As financial markets around the world begin to settle down in Q3 2020, despite the resurgence of the rampaging COVID-19 pandemic, Nairametrics interviewed some investment experts, entrepreneurs, and corporate heads, both within the country and in the diaspora, asking for their opinions on what assets they would invest in if they had N1 million.
Their responses were as interesting as they were varied—ranging from buying stocks to investing in treasury bills, BTCs, Nigerian Stocks, and even agricultural assets.
Peter Omoregie, CFA Head of Proprietary trading at CardinalStone Partners
If N1 million is up to 0.5% of my net worth, I will invest in fundamentally sound stocks; gives me a good hedge against the rising inflation.
If N1 million is all I have saved, I will invest in TBILLS, because I can’t take the risk – I have less ability even if I have the willingness. If one million is 0.05% of my net worth, I may just invest it in Bitcoin – I don’t mind losing it. It’s subjective.
Oladayo Oladele, France-based computer engineer, COO Feldel Gas Limited
I will invest N400,000 in FGN short term bonds because of the less risk associated with this option. The rest will go into shares with sound fundamentals such as Tier 1 banks (GTbank, FirstBank, and Zenith Bank) not forgetting blue-chip stocks like MTNN and DANGOTE.
What comes to mind at first is “invest in small business,” but due to experience, most small businesses lack enough structure to give appropriate ROI. I would rather choose investment options with low risk, even though they give fewer returns.
Temitope Busari, CFA, Treasurer of a leading consumer finance institution in Lagos, Nigeria
When it comes to investing, I’m always quick to note that it’s never a one size fits all approach. It typically depends on the individual’s preferences; risk appetite, short to long term obligations, financial goals, etc. Is this money you can afford to forget for the next 5 years or would you be needing it for rent next year?
Personally, if I had an extra N1million in investment capital today, I would convert it to USD and invest in global stocks. At only about $2,500 it would be a welcome opportunity to cut my teeth in the post-COVID-19 US equity market.
Afolabi Durojaiye, ACCA, Accountant at a multinational alcoholic beverage company
Deciding on how to invest N1 million depends on whether I want to invest it for the long or short term. If it is for the short term, I will be investing 70% in mutual funds, which currently have ROI of an average 6%per annum, and the balance of 30% will be invested in Agrotech with an average return of 35% over a 9-month period. If it’s for the long term, considering the best time to invest in stock is when there is depression and equity instruments are cheap, I would use 80% to buy blue-chip stocks like GTBank, Zenith, etc. and 20% will be invested in mutual funds.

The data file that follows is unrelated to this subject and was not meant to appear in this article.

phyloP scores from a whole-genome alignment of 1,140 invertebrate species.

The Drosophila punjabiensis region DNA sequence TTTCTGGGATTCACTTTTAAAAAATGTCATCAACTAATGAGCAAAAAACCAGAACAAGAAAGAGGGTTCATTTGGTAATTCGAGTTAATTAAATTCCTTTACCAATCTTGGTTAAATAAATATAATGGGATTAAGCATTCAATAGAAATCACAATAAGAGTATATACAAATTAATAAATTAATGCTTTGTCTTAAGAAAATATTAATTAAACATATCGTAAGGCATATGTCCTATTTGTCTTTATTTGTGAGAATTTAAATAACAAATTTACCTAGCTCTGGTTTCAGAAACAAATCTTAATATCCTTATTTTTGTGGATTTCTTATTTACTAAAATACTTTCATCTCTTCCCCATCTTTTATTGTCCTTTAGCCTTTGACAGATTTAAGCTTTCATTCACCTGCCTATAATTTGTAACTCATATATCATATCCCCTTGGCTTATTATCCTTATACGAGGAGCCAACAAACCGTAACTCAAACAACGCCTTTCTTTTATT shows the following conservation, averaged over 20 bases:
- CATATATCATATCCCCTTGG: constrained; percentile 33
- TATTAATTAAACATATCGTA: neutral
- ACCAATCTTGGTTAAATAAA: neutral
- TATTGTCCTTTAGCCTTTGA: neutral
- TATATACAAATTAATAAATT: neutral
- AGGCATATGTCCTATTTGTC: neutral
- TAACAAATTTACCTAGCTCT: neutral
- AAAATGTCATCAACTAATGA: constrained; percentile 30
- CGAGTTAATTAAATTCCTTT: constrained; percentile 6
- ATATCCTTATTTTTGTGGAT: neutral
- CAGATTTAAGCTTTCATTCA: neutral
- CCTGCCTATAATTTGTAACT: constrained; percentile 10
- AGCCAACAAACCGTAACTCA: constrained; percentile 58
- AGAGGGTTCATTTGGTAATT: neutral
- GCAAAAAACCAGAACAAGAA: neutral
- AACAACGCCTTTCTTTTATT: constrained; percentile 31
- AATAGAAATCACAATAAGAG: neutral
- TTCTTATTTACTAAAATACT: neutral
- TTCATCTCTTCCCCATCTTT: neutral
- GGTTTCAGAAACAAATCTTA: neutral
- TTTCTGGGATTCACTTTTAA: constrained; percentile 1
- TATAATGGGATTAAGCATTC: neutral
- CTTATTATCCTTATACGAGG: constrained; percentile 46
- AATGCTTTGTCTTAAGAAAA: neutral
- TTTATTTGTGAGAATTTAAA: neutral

Silas OZOYA, Managing Partner/CEO SUBA Capital
With N1 million as a personal investment portfolio, I would invest N500, 000 in Agriculture through an AgriTech or agro-investment fund management company.
Corn investment would be a good fit now, given the ban on importation of corn by the Federal Government of Nigeria. So, the price would go up now, which means the return in investment would also be good.
I would further split the balance N500,000 in three ways:
I would invest N200,000 in foreign stocks via verified brokerage apps, and the other N300,000 in local stock, foreign exchange, and cryptocurrency trade to spread and manage the risk.
Anyone reading this should do due diligence on the AgriTech company, agro-investment managers, foreign exchange, and cryptocurrency traders they intend to leverage, weigh the risk, and understand their charges.
Adebayo Juwon, FTX consultant for African markets
To start with, N1 million isn’t a lot of money like it sounds, considering the current status of the NGN. I’d recommend that a business-minded person should keep most of his/her funds in USD. The crypto space has made this a lot easier; you don’t have to enter a banking hall to convert NGN to a more stable asset like USDT.
A quick illustration of what has happened to NGN in the past few months: USD appreciated 25% against NGN, this simply means if you had 1M in January, your N1 million will now be worth N750,000.
READ MORE: Where to Invest N5 Million right now
As a crypto trader and investor, If I have N1 million lying idle, I’d consider staking in decentralised finance (defi) project, which gives the advantage of hedging and gaining better interest over time.
Chimezie Chuta, founder Blockchain Nigeria User Group
I will simply invest in Fish Farming business, with a focus on smoked fish packaging and sales. I believe the fish market in Lagos and across Nigeria is really big and investment will yield profit up to 25% monthly. With the right marketing strategy, I have no doubt about the returns as food is essential in life.
You would wonder why I will not invest in Bitcoin or cryptocurrency trading. My reason is that I expect to repay the loan and investing in crypto is not too different from gambling. There are no guarantees. You can lose all the money or double it. But practical businesses like this one offer better investment protection and chances of going down to zero are minimal.